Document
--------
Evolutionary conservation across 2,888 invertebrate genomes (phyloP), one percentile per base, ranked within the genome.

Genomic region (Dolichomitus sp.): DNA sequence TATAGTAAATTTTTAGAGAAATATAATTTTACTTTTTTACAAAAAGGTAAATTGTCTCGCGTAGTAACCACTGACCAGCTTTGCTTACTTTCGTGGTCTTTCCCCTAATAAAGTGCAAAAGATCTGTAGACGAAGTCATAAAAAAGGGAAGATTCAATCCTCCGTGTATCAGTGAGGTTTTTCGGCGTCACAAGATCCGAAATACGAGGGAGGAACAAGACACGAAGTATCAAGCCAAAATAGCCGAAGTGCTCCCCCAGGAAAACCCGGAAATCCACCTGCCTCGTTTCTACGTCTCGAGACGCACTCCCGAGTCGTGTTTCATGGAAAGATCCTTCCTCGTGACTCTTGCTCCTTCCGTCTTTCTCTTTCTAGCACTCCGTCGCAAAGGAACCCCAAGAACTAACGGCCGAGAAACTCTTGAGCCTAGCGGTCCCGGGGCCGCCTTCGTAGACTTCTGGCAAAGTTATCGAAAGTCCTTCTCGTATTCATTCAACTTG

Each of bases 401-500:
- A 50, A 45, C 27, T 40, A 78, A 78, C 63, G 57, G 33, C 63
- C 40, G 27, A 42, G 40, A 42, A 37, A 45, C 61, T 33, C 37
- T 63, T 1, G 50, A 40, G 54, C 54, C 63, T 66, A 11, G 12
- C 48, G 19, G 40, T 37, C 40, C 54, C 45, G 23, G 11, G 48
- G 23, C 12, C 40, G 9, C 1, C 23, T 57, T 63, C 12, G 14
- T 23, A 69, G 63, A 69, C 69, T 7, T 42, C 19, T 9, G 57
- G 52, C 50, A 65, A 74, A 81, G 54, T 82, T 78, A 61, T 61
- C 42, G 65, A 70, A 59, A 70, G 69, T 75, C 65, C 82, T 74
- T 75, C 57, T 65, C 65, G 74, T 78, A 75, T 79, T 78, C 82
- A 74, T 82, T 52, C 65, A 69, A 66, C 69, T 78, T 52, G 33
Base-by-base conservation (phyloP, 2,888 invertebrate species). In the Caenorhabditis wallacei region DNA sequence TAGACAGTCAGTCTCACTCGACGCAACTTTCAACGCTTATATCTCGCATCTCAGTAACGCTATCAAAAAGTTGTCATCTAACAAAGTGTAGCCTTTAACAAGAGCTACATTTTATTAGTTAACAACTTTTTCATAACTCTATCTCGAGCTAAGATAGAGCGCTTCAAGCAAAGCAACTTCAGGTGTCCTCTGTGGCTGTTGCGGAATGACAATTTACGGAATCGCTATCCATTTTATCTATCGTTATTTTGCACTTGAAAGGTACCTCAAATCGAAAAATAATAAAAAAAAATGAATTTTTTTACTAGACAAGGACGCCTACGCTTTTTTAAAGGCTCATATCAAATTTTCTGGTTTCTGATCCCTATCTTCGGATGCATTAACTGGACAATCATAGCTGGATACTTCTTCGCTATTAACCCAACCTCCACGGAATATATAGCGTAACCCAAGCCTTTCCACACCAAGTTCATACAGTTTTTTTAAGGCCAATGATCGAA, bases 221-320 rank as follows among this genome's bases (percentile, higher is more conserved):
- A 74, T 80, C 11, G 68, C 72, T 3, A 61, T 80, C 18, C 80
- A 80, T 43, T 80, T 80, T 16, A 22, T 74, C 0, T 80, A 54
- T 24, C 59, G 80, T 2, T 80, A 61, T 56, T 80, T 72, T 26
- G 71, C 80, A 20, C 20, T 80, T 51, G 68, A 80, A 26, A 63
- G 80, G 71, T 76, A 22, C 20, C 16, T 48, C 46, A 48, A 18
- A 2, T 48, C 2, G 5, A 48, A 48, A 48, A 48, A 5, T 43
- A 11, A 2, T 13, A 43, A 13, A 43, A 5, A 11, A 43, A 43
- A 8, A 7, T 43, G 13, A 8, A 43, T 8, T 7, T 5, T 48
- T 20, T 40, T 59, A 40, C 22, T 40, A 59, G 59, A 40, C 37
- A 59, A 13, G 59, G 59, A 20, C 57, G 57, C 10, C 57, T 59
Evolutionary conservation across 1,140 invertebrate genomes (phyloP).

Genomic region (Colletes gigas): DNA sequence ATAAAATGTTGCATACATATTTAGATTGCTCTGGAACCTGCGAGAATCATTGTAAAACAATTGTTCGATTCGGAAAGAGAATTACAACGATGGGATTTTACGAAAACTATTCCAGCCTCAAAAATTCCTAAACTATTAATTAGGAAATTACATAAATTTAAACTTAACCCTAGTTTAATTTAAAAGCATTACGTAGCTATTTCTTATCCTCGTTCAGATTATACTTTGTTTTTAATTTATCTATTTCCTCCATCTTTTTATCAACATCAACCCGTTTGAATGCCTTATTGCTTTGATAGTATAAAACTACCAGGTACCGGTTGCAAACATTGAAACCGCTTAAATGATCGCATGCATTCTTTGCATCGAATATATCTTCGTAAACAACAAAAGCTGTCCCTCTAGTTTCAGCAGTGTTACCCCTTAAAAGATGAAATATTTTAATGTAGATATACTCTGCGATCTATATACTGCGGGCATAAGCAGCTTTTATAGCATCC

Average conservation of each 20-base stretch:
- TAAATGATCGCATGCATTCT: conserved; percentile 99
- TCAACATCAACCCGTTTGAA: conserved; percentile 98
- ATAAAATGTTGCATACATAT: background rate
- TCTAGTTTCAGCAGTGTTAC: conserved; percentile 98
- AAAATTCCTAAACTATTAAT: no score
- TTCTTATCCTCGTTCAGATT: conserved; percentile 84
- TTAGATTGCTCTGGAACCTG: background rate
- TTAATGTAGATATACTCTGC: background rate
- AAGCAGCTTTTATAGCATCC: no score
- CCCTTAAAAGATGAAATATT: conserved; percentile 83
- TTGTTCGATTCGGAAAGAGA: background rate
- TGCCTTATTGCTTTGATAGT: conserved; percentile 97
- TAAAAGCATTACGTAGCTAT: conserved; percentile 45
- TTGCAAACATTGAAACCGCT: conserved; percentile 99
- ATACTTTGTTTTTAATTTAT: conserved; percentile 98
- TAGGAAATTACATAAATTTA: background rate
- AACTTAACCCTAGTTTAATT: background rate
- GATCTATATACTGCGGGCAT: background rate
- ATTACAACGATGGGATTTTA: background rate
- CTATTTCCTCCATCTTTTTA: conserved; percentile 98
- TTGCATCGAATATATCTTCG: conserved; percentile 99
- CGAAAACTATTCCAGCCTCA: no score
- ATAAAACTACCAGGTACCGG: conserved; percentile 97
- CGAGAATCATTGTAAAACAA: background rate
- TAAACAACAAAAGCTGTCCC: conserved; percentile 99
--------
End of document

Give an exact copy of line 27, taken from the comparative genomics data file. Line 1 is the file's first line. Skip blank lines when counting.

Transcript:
Average conservation of each 20-base stretch: